The Journey

All truth passes through three stages. First, it is ridiculed. Second, it is violently opposed. Third, it is accepted as being self-evident.
Arthur Schopenhauer (1788-1860)

During a health check late in 2004 I weighed 120kgs and joked that, “I’m large...not overweight". The concerned looking health professional tactfully informed me that I was in fact obese, and if I weighed much more I would be classified as morbidly obese.

It would be fair to say that the conversation left me a little shell shocked. My ego was dented, and any illusions I had of being healthy at the time were well and truly extinguished  To be frank, this was probably rock bottom. Several aspects of my life changed during the Christmas period that followed. I started to watch what I ate more closely, and significantly I realised that alcohol wasn’t something I wanted as part of my life.

And I started to cycle.  Yes.

In January 2005 I entered the inaugural (101km) Graperide event. I turned up feeling prepared, having completed 30km and 40km rides in my ten full weeks of preparation for the April outing. I had so much to learn - and learning would follow.  Firstly however, I'd place 74th of the 76 finishes in my category at the Graperide Solo. It would be fair to say I was left with plenty of material as I later searched for reasons as to why it had all gone so terribly wrong.  The reasons were obvious, and as it happens with life, I simply needed to live through the smaller moments to reach the larger ones.

One underlying conviction I had from that first race was that I had screwed up.  That feeling lingered.

It hadn’t gone wrong in reality though. In fact, I had turned a corner. A life of excesses would soon have me focusing on healthier options and a happier outlook. I continued with rides and events, and over time my weight started to reach a level which I was more content with. Now I needed a smarter way to train, so I spent a great deal of time searching for information about approaching training systematically. My only 2 criteria involved me firstly using an empirical training program, and secondly I needed sustainability. This was no ‘quick fix’.

Throughout 2007 (while training for the 320km Taupo Enduro) I tested a more scientific approach to training, and despite still having my stomach hanging over my cycling shorts I arrived at the event injury free, enjoyed the race, and felt confident that I could improve.  Smarter training, sensible nutrition, and incorporating 'recovery' gave me an inner sense of achievement.  I was enjoying my chosen sport, and in turn it was adding to the quality of my life.  

The subsequent training and events are outlined in this website.  Every single time, I was in the very place I wanted to be in this world - whether it was swimming, cycling, running, or wearing a 20lb vest during a workout - every time was a new opportunity to challenge myself.  Not to 'win'.  Rather to 'live'.  That is a prize worth pursuing.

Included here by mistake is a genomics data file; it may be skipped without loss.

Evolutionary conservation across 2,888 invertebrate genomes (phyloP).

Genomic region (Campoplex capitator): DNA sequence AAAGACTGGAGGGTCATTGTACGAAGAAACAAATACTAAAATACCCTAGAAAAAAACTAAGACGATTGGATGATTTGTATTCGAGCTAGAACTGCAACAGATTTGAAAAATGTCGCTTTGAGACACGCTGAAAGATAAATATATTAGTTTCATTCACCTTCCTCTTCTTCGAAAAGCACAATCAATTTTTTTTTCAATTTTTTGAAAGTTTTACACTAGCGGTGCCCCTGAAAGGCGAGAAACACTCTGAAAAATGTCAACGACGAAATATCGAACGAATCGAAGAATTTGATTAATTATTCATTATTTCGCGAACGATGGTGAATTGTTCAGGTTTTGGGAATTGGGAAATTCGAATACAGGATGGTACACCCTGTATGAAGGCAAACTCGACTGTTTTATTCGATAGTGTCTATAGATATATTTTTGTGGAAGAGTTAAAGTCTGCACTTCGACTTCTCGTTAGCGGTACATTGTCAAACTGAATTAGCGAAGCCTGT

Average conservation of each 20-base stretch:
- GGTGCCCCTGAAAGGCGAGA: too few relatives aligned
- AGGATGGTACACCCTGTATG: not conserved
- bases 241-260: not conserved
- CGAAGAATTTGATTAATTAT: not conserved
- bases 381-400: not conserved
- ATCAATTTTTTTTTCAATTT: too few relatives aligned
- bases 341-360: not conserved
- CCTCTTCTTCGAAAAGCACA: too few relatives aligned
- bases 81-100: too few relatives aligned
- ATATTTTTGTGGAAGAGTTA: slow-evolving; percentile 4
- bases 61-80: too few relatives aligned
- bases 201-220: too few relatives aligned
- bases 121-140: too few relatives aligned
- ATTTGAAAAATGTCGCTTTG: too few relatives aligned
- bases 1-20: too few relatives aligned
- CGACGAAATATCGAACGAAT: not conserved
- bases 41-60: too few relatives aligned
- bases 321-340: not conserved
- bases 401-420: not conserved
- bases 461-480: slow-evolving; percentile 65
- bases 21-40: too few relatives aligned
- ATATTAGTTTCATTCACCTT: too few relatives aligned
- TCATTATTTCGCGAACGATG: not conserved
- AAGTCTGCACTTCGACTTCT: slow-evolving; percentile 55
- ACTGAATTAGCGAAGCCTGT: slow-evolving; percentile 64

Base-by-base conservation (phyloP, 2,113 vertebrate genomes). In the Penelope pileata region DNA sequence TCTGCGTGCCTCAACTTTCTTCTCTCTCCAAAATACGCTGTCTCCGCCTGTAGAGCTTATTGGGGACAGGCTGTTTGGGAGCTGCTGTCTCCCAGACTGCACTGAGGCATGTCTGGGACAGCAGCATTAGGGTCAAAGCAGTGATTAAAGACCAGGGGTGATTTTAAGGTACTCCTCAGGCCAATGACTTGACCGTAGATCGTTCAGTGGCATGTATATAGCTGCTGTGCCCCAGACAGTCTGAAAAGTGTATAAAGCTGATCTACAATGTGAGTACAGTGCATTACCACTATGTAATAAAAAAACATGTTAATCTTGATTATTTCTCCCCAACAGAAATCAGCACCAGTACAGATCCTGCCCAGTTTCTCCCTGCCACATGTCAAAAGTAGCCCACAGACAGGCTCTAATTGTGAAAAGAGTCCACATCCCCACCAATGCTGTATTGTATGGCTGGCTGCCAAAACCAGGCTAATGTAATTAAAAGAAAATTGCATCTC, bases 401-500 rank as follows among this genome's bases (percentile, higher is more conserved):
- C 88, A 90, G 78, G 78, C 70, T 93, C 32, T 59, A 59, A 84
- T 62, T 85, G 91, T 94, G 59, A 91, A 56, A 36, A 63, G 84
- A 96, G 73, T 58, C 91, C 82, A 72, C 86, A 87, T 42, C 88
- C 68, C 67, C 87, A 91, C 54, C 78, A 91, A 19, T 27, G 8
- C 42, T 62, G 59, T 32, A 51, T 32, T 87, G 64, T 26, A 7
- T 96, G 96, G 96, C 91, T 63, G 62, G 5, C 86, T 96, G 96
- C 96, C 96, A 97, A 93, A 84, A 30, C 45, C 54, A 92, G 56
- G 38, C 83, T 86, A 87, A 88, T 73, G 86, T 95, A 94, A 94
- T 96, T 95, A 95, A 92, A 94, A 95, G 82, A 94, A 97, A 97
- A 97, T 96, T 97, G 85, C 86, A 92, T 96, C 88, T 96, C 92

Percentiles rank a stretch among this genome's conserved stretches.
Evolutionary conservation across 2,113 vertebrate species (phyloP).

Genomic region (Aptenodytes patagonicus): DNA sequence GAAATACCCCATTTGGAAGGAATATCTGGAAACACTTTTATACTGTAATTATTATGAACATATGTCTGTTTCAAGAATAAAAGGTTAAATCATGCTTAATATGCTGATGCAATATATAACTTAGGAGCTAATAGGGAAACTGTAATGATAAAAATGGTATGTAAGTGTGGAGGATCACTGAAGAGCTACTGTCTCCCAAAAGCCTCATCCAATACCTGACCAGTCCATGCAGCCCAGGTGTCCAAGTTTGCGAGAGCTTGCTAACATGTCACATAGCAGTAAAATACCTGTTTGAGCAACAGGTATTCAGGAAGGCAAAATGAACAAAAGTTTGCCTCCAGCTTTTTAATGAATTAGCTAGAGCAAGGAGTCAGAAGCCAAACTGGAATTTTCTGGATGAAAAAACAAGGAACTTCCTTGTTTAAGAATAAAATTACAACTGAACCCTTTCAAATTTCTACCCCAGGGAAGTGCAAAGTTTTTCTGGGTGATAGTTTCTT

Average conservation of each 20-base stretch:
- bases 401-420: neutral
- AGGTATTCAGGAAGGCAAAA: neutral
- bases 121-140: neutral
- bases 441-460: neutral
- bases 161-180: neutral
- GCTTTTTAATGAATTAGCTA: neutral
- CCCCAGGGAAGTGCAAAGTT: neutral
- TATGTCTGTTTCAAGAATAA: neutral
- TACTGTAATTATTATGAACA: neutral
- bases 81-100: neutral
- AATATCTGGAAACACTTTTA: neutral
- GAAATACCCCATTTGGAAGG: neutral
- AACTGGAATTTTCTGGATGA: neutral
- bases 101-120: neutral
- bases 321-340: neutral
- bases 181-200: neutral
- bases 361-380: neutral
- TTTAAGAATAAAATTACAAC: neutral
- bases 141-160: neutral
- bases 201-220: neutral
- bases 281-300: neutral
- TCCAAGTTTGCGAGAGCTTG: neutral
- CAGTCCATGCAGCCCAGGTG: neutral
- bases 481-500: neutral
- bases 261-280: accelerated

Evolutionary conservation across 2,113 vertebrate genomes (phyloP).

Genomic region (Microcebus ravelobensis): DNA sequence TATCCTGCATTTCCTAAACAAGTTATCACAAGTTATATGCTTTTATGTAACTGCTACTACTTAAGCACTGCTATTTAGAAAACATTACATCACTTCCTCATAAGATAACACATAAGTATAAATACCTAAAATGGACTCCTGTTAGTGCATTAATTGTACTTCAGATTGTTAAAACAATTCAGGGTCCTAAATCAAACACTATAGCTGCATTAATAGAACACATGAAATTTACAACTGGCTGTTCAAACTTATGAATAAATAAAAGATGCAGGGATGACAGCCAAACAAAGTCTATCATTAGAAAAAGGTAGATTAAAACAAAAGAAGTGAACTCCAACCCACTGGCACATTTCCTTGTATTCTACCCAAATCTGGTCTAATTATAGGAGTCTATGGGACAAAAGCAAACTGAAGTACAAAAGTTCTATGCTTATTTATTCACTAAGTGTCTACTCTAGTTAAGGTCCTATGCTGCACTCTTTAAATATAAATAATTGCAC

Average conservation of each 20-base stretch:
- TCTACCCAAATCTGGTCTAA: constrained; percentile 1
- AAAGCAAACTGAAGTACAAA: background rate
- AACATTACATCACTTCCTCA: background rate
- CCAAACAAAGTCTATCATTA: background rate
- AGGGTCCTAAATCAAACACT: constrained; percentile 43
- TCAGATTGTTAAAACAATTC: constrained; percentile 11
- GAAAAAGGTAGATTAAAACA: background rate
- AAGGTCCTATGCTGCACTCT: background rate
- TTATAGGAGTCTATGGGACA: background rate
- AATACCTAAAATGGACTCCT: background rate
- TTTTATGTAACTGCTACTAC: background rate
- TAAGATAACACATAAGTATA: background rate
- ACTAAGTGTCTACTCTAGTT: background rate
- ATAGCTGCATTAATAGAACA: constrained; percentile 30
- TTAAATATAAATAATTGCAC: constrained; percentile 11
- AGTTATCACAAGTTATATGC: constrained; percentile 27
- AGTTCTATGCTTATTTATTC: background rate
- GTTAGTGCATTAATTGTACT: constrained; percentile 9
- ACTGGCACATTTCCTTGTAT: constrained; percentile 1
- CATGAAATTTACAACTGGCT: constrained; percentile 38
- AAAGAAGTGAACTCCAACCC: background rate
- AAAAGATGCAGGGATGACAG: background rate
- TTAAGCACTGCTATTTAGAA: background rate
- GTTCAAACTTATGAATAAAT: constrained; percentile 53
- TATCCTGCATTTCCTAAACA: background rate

I am passionate about people taking control of their lives through getting healthy, and being fit enough to enjoy their chosen sport(s).  Also - being fit enough to enjoy their life.

The finish line is not a white line on a road somewhere.  It's not somewhere down the track.  Nor is it in November, April, or any other month of your choosing.  It's not a line reserved for those deemed to be 'Elites'.  And it's certainly not the end of the journey.  The finish line is the six inches in front of your face.  It's deciding to carry on when it's easier to stop.  It's getting out of bed when sleeping will make you happier...for the next five minutes.  The finish line is knowing that you can do better, and one day deciding to find out how far you can go.

The finish line is a mindset.  Once found, a universe of start lines will find you.

Believe in yourself.  I look forward to hearing from you.

kia kaha

Stu Downs

Me before cycling.

How fitness is gained

'Taupo' - Solo (160km), Enduro (320km), and Maxi Enduro (640km).

Exercising the mind

The approach of 'periodisation'.  (Aka - 'Incorporating rest').

On the way to breaking the New Zealand 24 hour (outdoor) track record in 2012.

Exercising the body

So what do you do after the weight is lost?? You live...


ClubDes said...

Crikey Stu, with before and after pics like that I'm surprised the Subway road team haven't come knocking on your door....

Keep it up mate.


gtveloce said...

Impressed is too weak a word to describe what I feel reading this! Fantastic, absolutely fantastic!

merider (M.E.-rider) said...

Wow! You look great. Congrats. I must read your ride reports. :-)

Kim Totten said...

Very impressive! I look forward to following your new adventures. Hopefully I will have the opportuntity to meet you some day. Very inspirational story. Keep up the good work!!